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on 19 May 2014
First World War navy adventure. An officer is given command of a small flotilla , and charged with patrolling the Channel . With more luck than judgement they sight and sink a U Boat , rescue the the injured captain ,but while they make .and thir say back to port the German officer lets slip a code word and a threat that the British defenders will face an offensive to be lauhed shortly . Took a while to warm up for me but enjoyed reading the battle scenes ,tension nicely built and the action well described. A little disappointed in the end would have liked to read the Top Brass comments when our hero 's prediction was proved right !
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on 17 March 2014
I really enjoyed this tale, partly because it was so well constructed and paced, partly because the grammar and construction was so good and finally because one of the main characters - the monitor Marshal Mermont - was such an unusual choice. I had always been dimly aware of this type of ship, which was something of a mongrel (or folly), intended as a platform for massive heavy calibre guns that could bombard shore establishments and quite lacking any turn of speed or manoeuvrability that would make her capable of a naval action at sea. Unsurprisingly, the type was extremely short lived. However, I was intrigued by her inclusion in an eccentric force along with an ancient destroyer, that might somehow be able to meet the looming submarine threat. Alan Evans makes it all believable and we are carried along at a fast clip into a really fine naval thriller.

The structure and plot are eerily similar to books by Douglas Reeman (and none the worse for that): a self-effacing hero under the command of an incompetent senior officer, wearily resigned to his fate; unsuitable ship and weapons; a crew initially fragmented and unwilling, brought quickly to extreme loyalty; a seemingly impossible mission; and a little romance saved by the honourable hero.
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on 16 February 2014
It's the summer of 1917 and Britain's supply routes are under threat from German U-boats. Commander David Smith is appointed to head an anti-submarine flotilla but quickly finds that this consists of two ships, both unsuited to the task whose crews have a reputation for ill-discipline, and that his commanding officer sees Smith's force as little more than an irritant.

When he uncovers evidence of a secret German operation he finds no one will listen and he's forced to take action on his own.

Ship of Force moves at a cracking pace and displays impressive levels of historical detail whether it's in the action at sea or in the depiction of a Gotha raid on London.

It suffers from the common curse of poorly corrected OCR copy but if you can overlook that it's an entertaining read.
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on 25 October 2015
I have read a few of these books and i still enjoy them. The descriptions of the battles and n board script was great. The characters on board were great. I loved reading this book and look forward to reading the series of his books.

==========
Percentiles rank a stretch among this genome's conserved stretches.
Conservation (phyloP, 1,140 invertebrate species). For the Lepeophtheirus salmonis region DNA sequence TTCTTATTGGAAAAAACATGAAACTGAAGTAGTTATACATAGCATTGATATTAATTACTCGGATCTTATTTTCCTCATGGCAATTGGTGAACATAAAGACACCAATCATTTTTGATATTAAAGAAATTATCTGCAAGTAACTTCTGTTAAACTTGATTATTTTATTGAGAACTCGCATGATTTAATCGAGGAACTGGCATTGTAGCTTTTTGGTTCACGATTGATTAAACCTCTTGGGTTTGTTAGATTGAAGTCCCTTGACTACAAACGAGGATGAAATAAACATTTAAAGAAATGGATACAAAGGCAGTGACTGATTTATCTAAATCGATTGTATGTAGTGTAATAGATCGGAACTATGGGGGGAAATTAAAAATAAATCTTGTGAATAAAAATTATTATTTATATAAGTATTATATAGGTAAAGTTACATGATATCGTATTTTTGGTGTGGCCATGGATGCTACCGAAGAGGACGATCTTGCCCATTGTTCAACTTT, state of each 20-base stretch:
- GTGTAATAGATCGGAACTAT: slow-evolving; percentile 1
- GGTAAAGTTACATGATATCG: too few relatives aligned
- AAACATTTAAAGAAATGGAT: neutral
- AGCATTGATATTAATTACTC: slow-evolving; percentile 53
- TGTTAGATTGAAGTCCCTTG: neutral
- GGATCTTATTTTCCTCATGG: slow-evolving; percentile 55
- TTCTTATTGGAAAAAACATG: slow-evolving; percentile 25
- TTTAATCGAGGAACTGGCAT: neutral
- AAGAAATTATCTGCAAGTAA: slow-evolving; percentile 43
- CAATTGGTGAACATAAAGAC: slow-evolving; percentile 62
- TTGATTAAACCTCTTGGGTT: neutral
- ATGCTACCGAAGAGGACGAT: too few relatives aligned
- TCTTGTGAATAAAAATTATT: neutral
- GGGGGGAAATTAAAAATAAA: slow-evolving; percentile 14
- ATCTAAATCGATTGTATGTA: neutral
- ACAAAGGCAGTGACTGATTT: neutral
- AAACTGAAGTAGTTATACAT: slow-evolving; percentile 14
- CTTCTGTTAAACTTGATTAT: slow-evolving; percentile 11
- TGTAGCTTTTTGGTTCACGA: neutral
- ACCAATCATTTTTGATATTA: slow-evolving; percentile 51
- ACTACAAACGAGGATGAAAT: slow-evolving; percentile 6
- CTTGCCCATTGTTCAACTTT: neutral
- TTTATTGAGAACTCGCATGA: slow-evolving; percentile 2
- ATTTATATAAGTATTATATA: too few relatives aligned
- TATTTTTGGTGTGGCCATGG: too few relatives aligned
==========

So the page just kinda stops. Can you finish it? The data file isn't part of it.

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on 24 August 2015
Great sea adventure which is so well written it has you on the decks hoping everyone will survive the gun fire
Love the character of Captain Smith as always the best are flawed.
On to book number 3.
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on 28 July 2014
A well written tale of WWI naval action, not badly constructed, albeit a little predictable and relying too much on coincidences. I would have marked it 3.5-4 stars were it not marred by truly atrocious editorial preparation. Presumably this Kindle edition has been made by OCR from hard copy, and not read over for errors, which are numerous and obvious. The publishers should be ashamed of themselves.
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on 19 April 2014
Set in WW1 this sees a Naval Officer who is almost despised by his senior officer being given a task with what could only be decsribed as 'past there sale date' equipment in the form of two ships then being told to go out and destroy U boats.
The story is full of action and some success. What that is for you to find out.
A thoroughly good action read.
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on 18 April 2014
Great read meeting David Smith again as,Commander RN. Non stop action highly inventive and realistic builds a real feel for the action with well drawn characters and Smith as a Hornblower like character using his brain against the enemy and prejudiced superiors. Real good sea adventure.

My only critisicm is that the incompetence of senior officers seems a little overplayed and there is never any reward for Smith despite his success. Even those filled with total prejudice would have to recognise his feat of arms.
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on 30 June 2014
Alan Evans has written a sequel that is even better than Thunder at Dawn. A plot that doesn't, stand still, lots of damp and dark North Sea atmosphere and well researched naval hardware. On top of all this, always a twist in the story!
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on 26 March 2014
Have been a fan of Alan Evans since I read Thunder at Dawn, which I have had to re-read, it was so good.
Ship of Force is equally entertaining. Another ripping yarn from a master of the naval fiction genre. I wish there were other books in this series although it would be difficult to maintain this standard.
Highly recommended.
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